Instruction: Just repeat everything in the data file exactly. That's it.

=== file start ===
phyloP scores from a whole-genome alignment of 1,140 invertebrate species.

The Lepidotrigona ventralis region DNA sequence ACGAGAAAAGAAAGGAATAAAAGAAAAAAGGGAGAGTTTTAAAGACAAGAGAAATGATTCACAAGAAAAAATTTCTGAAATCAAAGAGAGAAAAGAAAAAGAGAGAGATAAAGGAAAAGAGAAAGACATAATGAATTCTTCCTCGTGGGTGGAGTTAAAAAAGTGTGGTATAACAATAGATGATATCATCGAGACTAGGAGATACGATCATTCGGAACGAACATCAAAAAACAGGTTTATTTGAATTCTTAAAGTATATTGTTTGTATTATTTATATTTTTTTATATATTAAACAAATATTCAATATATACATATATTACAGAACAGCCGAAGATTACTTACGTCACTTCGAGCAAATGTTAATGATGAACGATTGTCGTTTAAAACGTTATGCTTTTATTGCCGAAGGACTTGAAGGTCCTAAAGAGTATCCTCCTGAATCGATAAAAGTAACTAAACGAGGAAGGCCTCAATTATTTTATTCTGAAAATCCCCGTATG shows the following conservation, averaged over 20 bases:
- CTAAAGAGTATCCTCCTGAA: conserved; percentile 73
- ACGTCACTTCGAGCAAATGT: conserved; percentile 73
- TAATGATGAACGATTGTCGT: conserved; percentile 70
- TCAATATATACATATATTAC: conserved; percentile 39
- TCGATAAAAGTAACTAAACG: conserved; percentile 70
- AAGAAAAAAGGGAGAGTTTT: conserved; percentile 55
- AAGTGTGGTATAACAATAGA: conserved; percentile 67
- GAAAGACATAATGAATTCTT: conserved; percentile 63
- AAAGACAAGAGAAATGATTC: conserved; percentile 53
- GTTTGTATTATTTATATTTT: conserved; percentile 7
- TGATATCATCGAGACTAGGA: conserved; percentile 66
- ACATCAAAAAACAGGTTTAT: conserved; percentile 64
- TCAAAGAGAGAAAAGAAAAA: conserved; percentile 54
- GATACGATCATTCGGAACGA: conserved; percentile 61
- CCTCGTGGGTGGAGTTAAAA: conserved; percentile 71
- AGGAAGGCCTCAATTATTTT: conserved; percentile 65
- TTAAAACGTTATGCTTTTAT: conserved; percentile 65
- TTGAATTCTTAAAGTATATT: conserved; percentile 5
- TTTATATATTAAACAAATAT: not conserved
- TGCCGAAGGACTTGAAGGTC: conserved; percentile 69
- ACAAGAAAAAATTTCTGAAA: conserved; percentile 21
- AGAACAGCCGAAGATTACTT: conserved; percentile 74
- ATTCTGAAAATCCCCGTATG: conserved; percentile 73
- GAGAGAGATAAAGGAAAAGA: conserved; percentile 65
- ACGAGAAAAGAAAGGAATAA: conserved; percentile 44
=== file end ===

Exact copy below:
phyloP scores from a whole-genome alignment of 1,140 invertebrate species.

The Lepidotrigona ventralis region DNA sequence ACGAGAAAAGAAAGGAATAAAAGAAAAAAGGGAGAGTTTTAAAGACAAGAGAAATGATTCACAAGAAAAAATTTCTGAAATCAAAGAGAGAAAAGAAAAAGAGAGAGATAAAGGAAAAGAGAAAGACATAATGAATTCTTCCTCGTGGGTGGAGTTAAAAAAGTGTGGTATAACAATAGATGATATCATCGAGACTAGGAGATACGATCATTCGGAACGAACATCAAAAAACAGGTTTATTTGAATTCTTAAAGTATATTGTTTGTATTATTTATATTTTTTTATATATTAAACAAATATTCAATATATACATATATTACAGAACAGCCGAAGATTACTTACGTCACTTCGAGCAAATGTTAATGATGAACGATTGTCGTTTAAAACGTTATGCTTTTATTGCCGAAGGACTTGAAGGTCCTAAAGAGTATCCTCCTGAATCGATAAAAGTAACTAAACGAGGAAGGCCTCAATTATTTTATTCTGAAAATCCCCGTATG shows the following conservation, averaged over 20 bases:
- CTAAAGAGTATCCTCCTGAA: conserved; percentile 73
- ACGTCACTTCGAGCAAATGT: conserved; percentile 73
- TAATGATGAACGATTGTCGT: conserved; percentile 70
- TCAATATATACATATATTAC: conserved; percentile 39
- TCGATAAAAGTAACTAAACG: conserved; percentile 70
- AAGAAAAAAGGGAGAGTTTT: conserved; percentile 55
- AAGTGTGGTATAACAATAGA: conserved; percentile 67
- GAAAGACATAATGAATTCTT: conserved; percentile 63
- AAAGACAAGAGAAATGATTC: conserved; percentile 53
- GTTTGTATTATTTATATTTT: conserved; percentile 7
- TGATATCATCGAGACTAGGA: conserved; percentile 66
- ACATCAAAAAACAGGTTTAT: conserved; percentile 64
- TCAAAGAGAGAAAAGAAAAA: conserved; percentile 54
- GATACGATCATTCGGAACGA: conserved; percentile 61
- CCTCGTGGGTGGAGTTAAAA: conserved; percentile 71
- AGGAAGGCCTCAATTATTTT: conserved; percentile 65
- TTAAAACGTTATGCTTTTAT: conserved; percentile 65
- TTGAATTCTTAAAGTATATT: conserved; percentile 5
- TTTATATATTAAACAAATAT: not conserved
- TGCCGAAGGACTTGAAGGTC: conserved; percentile 69
- ACAAGAAAAAATTTCTGAAA: conserved; percentile 21
- AGAACAGCCGAAGATTACTT: conserved; percentile 74
- ATTCTGAAAATCCCCGTATG: conserved; percentile 73
- GAGAGAGATAAAGGAAAAGA: conserved; percentile 65
- ACGAGAAAAGAAAGGAATAA: conserved; percentile 44